Trig integration is the evaluation of integrals that already have trig functions in the integrand.
Trig substitution, covered on this page, is a technique that takes an integrand that most likely does NOT contain any trig functions, and uses some trig identities to introduce trig functions into the integrand. Once the integral is completely transformed, then trig integration is used to evaluate the integral. Once the evaluation is complete, another set of substitutions, based on the original ones, is done to convert the result back to the original variable.
This is a great technique that introduces trig into an integral which originally doesn't have any trig. This makes integration easier and sometimes possible where it wasn't before.
If you want a full lecture on trig substitution, we recommend this video from one of our favorite lecturers.
video by Prof Leonard |
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The key to using this technique is to recognize specific sets of terms in the integrand, which will tell you the associated substitution. Table one contains a summary.
Table One - List of Factors | |
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<\(a\) is a constant; \(x\) and \(\theta\) are variables | |
integrand | \(x^2 + a^2\) |
substitution | \(x = a\tan(\theta)\) |
identity | \( 1+\tan^2(\theta) = \sec^2(\theta)\) |
integrand | \(-x^2 + a^2\) |
substitution | \(x = a\sin(\theta)\) |
identity | \(\sin^2(\theta) + \cos^2(\theta) = 1\) |
integrand | \(x^2-a^2\) |
substitution | \(x = a\sec(\theta)\) |
identity | \( 1+\tan^2(\theta) = \sec^2(\theta)\) |
Note - - Some books and instructors may use cosecant substitution instead of secant. In this case, the substitution is \(x = a\csc(\theta)\) and the identity is \( 1+\cot^2(\theta) = \csc^2(\theta) \). |
The terms you are looking for in the integrand may appear exactly as they are listed in table one or, more likely, they will be embedded in the integrand, like under a square root or with a power. They can appear in the numerator or the denominator of a fraction. Sometimes you may even have to complete the square in order to see the term in this form. In any case, once you have recognized the form of the term, you can choose the correct the substitution. Here are the steps to evaluate integrals using this technique.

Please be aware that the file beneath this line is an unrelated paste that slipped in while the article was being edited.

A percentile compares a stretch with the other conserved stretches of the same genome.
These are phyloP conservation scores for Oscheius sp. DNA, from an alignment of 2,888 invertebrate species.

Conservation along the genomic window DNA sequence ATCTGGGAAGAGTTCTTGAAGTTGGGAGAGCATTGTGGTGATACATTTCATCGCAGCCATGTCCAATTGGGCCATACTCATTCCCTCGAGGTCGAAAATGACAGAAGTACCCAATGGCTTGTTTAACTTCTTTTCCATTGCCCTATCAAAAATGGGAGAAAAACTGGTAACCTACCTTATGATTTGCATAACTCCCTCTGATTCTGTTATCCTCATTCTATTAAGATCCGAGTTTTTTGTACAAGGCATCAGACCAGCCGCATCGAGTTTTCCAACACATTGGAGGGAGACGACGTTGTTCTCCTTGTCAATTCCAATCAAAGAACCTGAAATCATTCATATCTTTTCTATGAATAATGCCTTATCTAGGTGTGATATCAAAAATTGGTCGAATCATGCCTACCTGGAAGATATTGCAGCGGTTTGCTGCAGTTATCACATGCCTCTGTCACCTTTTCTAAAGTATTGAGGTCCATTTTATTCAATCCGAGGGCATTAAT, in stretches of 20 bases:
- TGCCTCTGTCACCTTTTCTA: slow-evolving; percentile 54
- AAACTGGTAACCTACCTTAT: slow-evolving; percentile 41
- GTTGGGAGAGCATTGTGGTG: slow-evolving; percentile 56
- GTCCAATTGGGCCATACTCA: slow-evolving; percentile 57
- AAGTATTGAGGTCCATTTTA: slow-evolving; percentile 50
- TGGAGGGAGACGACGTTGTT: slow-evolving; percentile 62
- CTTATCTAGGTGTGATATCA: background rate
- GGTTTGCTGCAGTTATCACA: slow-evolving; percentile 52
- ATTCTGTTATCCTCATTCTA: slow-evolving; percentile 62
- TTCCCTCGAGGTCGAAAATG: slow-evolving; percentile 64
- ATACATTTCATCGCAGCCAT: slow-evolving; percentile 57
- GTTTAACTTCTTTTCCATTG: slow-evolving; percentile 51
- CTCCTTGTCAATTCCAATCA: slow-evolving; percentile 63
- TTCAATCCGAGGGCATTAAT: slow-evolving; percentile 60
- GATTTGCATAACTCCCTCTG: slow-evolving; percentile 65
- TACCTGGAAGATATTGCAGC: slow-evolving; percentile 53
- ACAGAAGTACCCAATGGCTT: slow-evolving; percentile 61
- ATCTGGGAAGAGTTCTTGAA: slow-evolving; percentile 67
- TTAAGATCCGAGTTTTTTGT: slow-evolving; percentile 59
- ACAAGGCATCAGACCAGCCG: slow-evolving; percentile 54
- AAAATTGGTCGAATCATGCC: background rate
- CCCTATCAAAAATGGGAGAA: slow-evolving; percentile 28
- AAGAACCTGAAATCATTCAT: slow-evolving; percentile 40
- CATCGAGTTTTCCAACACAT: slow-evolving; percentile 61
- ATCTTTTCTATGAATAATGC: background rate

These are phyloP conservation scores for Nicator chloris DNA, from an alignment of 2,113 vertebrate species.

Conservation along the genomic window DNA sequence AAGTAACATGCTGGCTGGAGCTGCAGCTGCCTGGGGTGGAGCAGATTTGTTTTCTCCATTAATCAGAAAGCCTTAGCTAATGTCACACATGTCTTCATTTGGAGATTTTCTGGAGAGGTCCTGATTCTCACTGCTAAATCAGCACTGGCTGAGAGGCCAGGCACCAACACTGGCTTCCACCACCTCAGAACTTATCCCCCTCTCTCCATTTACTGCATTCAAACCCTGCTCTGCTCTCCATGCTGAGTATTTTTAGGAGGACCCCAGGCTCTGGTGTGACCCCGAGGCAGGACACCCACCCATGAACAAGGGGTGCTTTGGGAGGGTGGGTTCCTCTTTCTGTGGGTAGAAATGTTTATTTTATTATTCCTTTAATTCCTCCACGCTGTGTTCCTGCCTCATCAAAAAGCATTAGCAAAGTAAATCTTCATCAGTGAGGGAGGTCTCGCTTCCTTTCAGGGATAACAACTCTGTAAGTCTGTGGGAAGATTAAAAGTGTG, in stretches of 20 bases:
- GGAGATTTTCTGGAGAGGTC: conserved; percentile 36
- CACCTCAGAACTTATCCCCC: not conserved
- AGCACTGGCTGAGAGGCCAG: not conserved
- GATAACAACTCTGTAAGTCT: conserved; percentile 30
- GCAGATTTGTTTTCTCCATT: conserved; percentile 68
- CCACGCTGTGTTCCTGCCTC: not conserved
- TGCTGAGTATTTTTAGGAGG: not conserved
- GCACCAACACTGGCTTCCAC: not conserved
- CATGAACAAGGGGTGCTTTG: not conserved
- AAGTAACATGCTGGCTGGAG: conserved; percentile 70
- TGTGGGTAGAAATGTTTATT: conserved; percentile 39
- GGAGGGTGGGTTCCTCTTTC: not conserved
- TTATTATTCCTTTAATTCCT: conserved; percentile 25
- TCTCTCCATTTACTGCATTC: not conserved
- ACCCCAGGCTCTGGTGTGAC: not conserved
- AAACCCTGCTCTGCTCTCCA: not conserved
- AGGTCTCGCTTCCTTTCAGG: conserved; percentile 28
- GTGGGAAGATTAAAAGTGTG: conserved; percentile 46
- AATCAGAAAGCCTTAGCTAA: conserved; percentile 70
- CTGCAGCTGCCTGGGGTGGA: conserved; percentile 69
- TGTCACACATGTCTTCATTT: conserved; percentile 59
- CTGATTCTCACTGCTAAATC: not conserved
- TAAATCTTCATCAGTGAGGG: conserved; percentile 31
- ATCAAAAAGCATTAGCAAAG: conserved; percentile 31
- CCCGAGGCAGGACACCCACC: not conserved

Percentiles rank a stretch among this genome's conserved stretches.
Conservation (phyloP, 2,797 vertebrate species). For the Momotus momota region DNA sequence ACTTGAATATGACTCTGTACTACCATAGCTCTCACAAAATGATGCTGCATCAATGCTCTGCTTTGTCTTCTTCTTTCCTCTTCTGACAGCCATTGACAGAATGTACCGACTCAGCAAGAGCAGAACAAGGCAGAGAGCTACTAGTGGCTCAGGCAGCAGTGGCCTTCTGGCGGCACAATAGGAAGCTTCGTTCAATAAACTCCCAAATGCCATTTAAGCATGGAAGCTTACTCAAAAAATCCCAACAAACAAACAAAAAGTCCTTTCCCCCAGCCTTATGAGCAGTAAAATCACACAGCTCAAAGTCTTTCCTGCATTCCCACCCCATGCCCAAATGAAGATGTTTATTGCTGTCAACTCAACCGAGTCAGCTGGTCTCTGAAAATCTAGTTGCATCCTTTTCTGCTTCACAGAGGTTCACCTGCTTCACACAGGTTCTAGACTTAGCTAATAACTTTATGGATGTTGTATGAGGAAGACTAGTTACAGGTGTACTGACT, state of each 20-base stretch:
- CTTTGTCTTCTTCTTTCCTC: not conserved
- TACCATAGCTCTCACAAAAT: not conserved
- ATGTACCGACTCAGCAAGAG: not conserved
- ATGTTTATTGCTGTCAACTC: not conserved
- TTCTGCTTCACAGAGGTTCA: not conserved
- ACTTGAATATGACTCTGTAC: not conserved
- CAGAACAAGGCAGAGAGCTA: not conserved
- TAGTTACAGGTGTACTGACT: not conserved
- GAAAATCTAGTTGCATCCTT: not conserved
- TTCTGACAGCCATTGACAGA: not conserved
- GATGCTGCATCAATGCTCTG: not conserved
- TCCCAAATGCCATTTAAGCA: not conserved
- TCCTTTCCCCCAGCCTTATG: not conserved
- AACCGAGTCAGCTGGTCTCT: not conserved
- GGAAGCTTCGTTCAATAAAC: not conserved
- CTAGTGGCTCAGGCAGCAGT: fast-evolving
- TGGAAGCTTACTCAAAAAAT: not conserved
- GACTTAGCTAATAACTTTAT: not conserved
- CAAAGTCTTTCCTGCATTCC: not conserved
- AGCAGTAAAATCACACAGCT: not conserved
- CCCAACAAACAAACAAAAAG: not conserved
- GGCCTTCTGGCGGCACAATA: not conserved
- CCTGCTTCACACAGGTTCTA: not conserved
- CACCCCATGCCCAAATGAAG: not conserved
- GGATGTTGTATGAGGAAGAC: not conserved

1. Choose a substitution from table one depending on the term that appears in the integrand.
2. Draw a triangle based on the substitution.
3. Perform the substitution in the integral, simplify and evaluate.
4. Use the triangle from step 2 to convert your answer back to the original variable.
Definite Integrals
There is one possible variation to these steps. If your integral is a definite integral, you can follow the steps above and then finish the problem by evaluating the result at the limits of integration. Or you could convert your limits of integration using the substitution you chose in step 1 and then evaluate them after step 3 and skip step 4. This is up to you based on the problem statement, what you find the easiest to do and on what your instructor expects. If you are not sure, ask your instructor.
Setting Up Integrals Using Trig Substitution
Okay, before we get into the details of this technique, we need to know how to set up the integrals. Here is a great video showing how to set up each of the three types of problems.
video by Krista King Math |
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What To Do With Square Roots
So, what do you do when you have one of the factors in table one under a square root sign? Well, you do the same substitution as if the square root sign was not there. To understand this better, here is a video explaining this and showing an example.
video by Dr Chris Tisdell |
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Before going on, here is a quick video overview of the detail just discussed. This video may help fill in any gaps in your understanding of the basics of this technique.
video by Michel vanBiezen |
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Now, let's look at each substitution separately. The steps for each case are pretty much the same but we discuss each case separately to help you understand this technique. Your next logical step is to look at the tangent substitution on a separate page.
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